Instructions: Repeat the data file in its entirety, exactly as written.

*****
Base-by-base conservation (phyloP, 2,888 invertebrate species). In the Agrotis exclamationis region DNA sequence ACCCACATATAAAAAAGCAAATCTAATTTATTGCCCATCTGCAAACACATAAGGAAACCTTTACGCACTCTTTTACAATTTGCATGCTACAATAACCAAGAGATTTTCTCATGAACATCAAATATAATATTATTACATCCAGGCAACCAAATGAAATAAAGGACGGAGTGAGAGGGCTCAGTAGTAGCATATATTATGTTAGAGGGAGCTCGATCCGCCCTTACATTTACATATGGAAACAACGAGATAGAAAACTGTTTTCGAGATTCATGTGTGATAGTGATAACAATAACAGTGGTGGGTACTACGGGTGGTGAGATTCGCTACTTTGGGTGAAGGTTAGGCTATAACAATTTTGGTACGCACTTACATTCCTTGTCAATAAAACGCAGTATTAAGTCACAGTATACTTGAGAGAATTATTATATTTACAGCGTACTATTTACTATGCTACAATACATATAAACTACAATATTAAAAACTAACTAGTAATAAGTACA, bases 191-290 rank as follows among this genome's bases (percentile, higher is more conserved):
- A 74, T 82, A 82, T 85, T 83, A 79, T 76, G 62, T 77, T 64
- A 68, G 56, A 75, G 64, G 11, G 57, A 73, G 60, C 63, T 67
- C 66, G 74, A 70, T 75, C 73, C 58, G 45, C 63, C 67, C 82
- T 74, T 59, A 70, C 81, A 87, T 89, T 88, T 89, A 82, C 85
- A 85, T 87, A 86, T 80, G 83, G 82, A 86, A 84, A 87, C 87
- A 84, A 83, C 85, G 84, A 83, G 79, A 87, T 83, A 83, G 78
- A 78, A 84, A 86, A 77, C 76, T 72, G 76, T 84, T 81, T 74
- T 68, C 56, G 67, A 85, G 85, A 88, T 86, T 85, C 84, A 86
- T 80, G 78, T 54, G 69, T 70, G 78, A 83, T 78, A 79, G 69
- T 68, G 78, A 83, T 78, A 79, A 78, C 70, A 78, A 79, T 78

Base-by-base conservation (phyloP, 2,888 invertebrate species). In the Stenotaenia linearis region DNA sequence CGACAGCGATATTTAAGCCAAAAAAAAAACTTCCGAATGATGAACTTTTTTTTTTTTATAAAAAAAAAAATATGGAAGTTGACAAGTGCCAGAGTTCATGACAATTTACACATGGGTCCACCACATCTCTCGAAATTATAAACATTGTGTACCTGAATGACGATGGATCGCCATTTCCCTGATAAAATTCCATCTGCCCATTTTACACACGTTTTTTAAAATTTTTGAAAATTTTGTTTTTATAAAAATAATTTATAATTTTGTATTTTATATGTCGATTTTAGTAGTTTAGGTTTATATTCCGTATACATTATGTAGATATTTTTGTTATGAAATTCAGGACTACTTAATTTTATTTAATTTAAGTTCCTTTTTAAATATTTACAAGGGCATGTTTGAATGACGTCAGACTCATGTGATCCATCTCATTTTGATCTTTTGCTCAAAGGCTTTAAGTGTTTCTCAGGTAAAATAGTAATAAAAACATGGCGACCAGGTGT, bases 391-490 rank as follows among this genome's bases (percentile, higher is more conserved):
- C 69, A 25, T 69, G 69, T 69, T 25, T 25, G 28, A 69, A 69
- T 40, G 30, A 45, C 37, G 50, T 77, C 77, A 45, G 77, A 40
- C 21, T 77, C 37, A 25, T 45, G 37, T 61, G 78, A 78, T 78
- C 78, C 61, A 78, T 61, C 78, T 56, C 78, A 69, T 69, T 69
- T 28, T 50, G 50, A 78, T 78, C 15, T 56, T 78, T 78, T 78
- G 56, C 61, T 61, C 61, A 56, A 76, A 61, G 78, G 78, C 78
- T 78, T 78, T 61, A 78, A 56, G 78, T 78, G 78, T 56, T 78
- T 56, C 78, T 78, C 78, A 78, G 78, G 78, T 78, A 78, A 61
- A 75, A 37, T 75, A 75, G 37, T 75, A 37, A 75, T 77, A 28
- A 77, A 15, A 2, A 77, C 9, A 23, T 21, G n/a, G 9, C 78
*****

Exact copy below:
Base-by-base conservation (phyloP, 2,888 invertebrate species). In the Agrotis exclamationis region DNA sequence ACCCACATATAAAAAAGCAAATCTAATTTATTGCCCATCTGCAAACACATAAGGAAACCTTTACGCACTCTTTTACAATTTGCATGCTACAATAACCAAGAGATTTTCTCATGAACATCAAATATAATATTATTACATCCAGGCAACCAAATGAAATAAAGGACGGAGTGAGAGGGCTCAGTAGTAGCATATATTATGTTAGAGGGAGCTCGATCCGCCCTTACATTTACATATGGAAACAACGAGATAGAAAACTGTTTTCGAGATTCATGTGTGATAGTGATAACAATAACAGTGGTGGGTACTACGGGTGGTGAGATTCGCTACTTTGGGTGAAGGTTAGGCTATAACAATTTTGGTACGCACTTACATTCCTTGTCAATAAAACGCAGTATTAAGTCACAGTATACTTGAGAGAATTATTATATTTACAGCGTACTATTTACTATGCTACAATACATATAAACTACAATATTAAAAACTAACTAGTAATAAGTACA, bases 191-290 rank as follows among this genome's bases (percentile, higher is more conserved):
- A 74, T 82, A 82, T 85, T 83, A 79, T 76, G 62, T 77, T 64
- A 68, G 56, A 75, G 64, G 11, G 57, A 73, G 60, C 63, T 67
- C 66, G 74, A 70, T 75, C 73, C 58, G 45, C 63, C 67, C 82
- T 74, T 59, A 70, C 81, A 87, T 89, T 88, T 89, A 82, C 85
- A 85, T 87, A 86, T 80, G 83, G 82, A 86, A 84, A 87, C 87
- A 84, A 83, C 85, G 84, A 83, G 79, A 87, T 83, A 83, G 78
- A 78, A 84, A 86, A 77, C 76, T 72, G 76, T 84, T 81, T 74
- T 68, C 56, G 67, A 85, G 85, A 88, T 86, T 85, C 84, A 86
- T 80, G 78, T 54, G 69, T 70, G 78, A 83, T 78, A 79, G 69
- T 68, G 78, A 83, T 78, A 79, A 78, C 70, A 78, A 79, T 78

Base-by-base conservation (phyloP, 2,888 invertebrate species). In the Stenotaenia linearis region DNA sequence CGACAGCGATATTTAAGCCAAAAAAAAAACTTCCGAATGATGAACTTTTTTTTTTTTATAAAAAAAAAAATATGGAAGTTGACAAGTGCCAGAGTTCATGACAATTTACACATGGGTCCACCACATCTCTCGAAATTATAAACATTGTGTACCTGAATGACGATGGATCGCCATTTCCCTGATAAAATTCCATCTGCCCATTTTACACACGTTTTTTAAAATTTTTGAAAATTTTGTTTTTATAAAAATAATTTATAATTTTGTATTTTATATGTCGATTTTAGTAGTTTAGGTTTATATTCCGTATACATTATGTAGATATTTTTGTTATGAAATTCAGGACTACTTAATTTTATTTAATTTAAGTTCCTTTTTAAATATTTACAAGGGCATGTTTGAATGACGTCAGACTCATGTGATCCATCTCATTTTGATCTTTTGCTCAAAGGCTTTAAGTGTTTCTCAGGTAAAATAGTAATAAAAACATGGCGACCAGGTGT, bases 391-490 rank as follows among this genome's bases (percentile, higher is more conserved):
- C 69, A 25, T 69, G 69, T 69, T 25, T 25, G 28, A 69, A 69
- T 40, G 30, A 45, C 37, G 50, T 77, C 77, A 45, G 77, A 40
- C 21, T 77, C 37, A 25, T 45, G 37, T 61, G 78, A 78, T 78
- C 78, C 61, A 78, T 61, C 78, T 56, C 78, A 69, T 69, T 69
- T 28, T 50, G 50, A 78, T 78, C 15, T 56, T 78, T 78, T 78
- G 56, C 61, T 61, C 61, A 56, A 76, A 61, G 78, G 78, C 78
- T 78, T 78, T 61, A 78, A 56, G 78, T 78, G 78, T 56, T 78
- T 56, C 78, T 78, C 78, A 78, G 78, G 78, T 78, A 78, A 61
- A 75, A 37, T 75, A 75, G 37, T 75, A 37, A 75, T 77, A 28
- A 77, A 15, A 2, A 77, C 9, A 23, T 21, G n/a, G 9, C 78